said Archie Workman on Saturday Live yesterday. Archie is a lengthsman and through his work maintaining verges and ditches he discovered that drain covers are often worth a second or third look – and he’s not the only one who thinks so.
Yesterday was a grey day, one of those days when the cloud cover is a pretty much uniform blanket of grey, and there is no nuance to the light, so that even naked trees cast no interesting shadows, and puddles provide only flat reflections. Looking up wasn’t very inspiring, so I was glad to have Archie’s words ringing in my ears.
First I noticed the many different types of pavement surface on my route from the flat to the station. The smooth, oily-black tarmac of the landscaped path down the edge of the estate to the ring road roundabout meanders like a river alongside and slightly lower than the main road, and I felt a little protected from the traffic rushing by – it gives a gentler introduction to the city centre. The dull grey standard town pavement surfaces I walked on most of the rest of the way have been made both messy and interesting by flecks of chewing gum now so deeply embedded in the pavement they look like stains. The cost of removing chewing gum from pavements is apparently a huge problem for councils, but I think once it’s stopped being sticky it’s not only not a bad thing, it has creative potential – realised sweetly by Paula Morison, who saw constellations below her feet during the daytime to mirror the ones in the sky at night.
In Sheffield you can find stars in the pavement outside the town hall – sons and daughters of the city who have gone on to shine in some way. (Jessica Ennis gets her own gold postbox as well.) Then in the part-pedestrianised street between the Winter Gardens and the forecourt of the Crucible-Lyceum-City Library area are the cobbles-that-don’t-hobble, but instead lie neatly tessellated and flat. They are inviting to walk on (unlike old cobbles which, though pretty, are a treacherous and painful prospect for some of us), they suggest this is a place for perambulation, a place to take your time, a place to be social, where people have priority over vehicles.
The more I looked down the more things I found to be fascinated by. At the station I started to notice people’s shoes. It was Saturday and the platform for the Manchester train was crowded with people dressed up for a day out, some headed for the airport with suitcases and dressed to travel. The variety of footwear was amazing. Everybody’s shoes looked clean, fresh, carefully chosen and new. The contrast with the muddy grime of the platform surface was slightly shocking, like those part-animated films you used to get before CGI, with bright cartoon characters drawn onto dull, real backgrounds. As if only one could be ‘true’. The train was so crowded many people couldn’t get seats and I ended up sitting on my bag to save standing for an hour. This afforded me an excellent view of shoes interacting with each other, servants of their owners up above. When you look at shoes and not at their owners, you start to see how feet have their own life and how restrained they are from living it by the demands of the person in charge. A foot lifts – and then drops in a hesitant half-step forward and then back again. A foot inches closer to the foot of another – and is rebuffed when the other’s foot turns away; while their owners appear to be talking quite pleasantly a dance of rejection is played out at ground level.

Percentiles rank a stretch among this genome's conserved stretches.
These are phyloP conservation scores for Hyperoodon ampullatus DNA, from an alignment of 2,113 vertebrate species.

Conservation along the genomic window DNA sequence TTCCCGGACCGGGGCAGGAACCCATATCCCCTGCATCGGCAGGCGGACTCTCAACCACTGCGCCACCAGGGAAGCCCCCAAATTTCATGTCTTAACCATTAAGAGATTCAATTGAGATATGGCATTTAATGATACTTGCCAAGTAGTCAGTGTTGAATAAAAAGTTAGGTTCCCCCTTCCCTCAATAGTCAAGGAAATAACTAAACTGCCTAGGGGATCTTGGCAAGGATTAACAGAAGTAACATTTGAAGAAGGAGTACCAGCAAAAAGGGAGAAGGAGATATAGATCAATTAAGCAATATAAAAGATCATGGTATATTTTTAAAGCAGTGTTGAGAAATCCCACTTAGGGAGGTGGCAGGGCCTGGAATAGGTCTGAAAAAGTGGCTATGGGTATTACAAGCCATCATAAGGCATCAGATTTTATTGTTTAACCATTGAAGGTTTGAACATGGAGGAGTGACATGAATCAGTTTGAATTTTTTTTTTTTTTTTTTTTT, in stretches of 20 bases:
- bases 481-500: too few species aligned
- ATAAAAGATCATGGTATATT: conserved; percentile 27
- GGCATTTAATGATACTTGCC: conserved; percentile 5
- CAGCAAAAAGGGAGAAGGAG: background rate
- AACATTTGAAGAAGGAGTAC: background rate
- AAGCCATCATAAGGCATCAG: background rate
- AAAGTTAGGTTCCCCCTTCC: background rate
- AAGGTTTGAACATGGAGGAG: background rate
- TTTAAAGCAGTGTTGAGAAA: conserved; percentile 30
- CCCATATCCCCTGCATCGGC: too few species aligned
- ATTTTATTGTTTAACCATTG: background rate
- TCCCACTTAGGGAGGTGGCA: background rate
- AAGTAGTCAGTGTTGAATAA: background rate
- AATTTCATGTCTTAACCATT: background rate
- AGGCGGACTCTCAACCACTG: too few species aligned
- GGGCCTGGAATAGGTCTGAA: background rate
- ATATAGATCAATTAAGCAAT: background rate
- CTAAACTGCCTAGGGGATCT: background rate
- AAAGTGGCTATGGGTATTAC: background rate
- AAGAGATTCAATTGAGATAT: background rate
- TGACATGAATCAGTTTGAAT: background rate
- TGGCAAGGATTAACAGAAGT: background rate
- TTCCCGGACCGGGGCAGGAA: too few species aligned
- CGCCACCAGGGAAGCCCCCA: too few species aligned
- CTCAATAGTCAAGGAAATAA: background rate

In Manchester outside the Central Library a group of young women, possibly a hen party, were playing a game that involved freezing in place (I mean stopping suddenly, though it was a nippy day and they all had bare legs so unless they were wearing beer-tights they were probably feeling pretty chilly). Each woman wore a different pair of glamourous platform stilettos – the kind that are so teeteringly high that they confer a tendency to walk with a bend at the knee, bottom sticking out, arms slightly akimbo for balance; when the group froze and held the posture they produced an almost abstract fashion-plate, tribute-to-modernism image of a tangle of angles, of pink legs and many-coloured shoes parrot-bright against the grey, rainy city streets.
Shoes can tell stories – such as what it might be like to flee to safety, or how important you are, but as with all stories they are given meaning by the teller. Imelda Marcos’ shoes were seen as evidence of her Marie-Antoinette attitudes to the people, but perhaps she was just a hoarder?* I wonder what story you would tell about my shoes, and whether it would be the same as the story I would tell?
If you’re in Oxford, check out Cowley Road’s ‘pavement jewellery’. My favourite is the bee.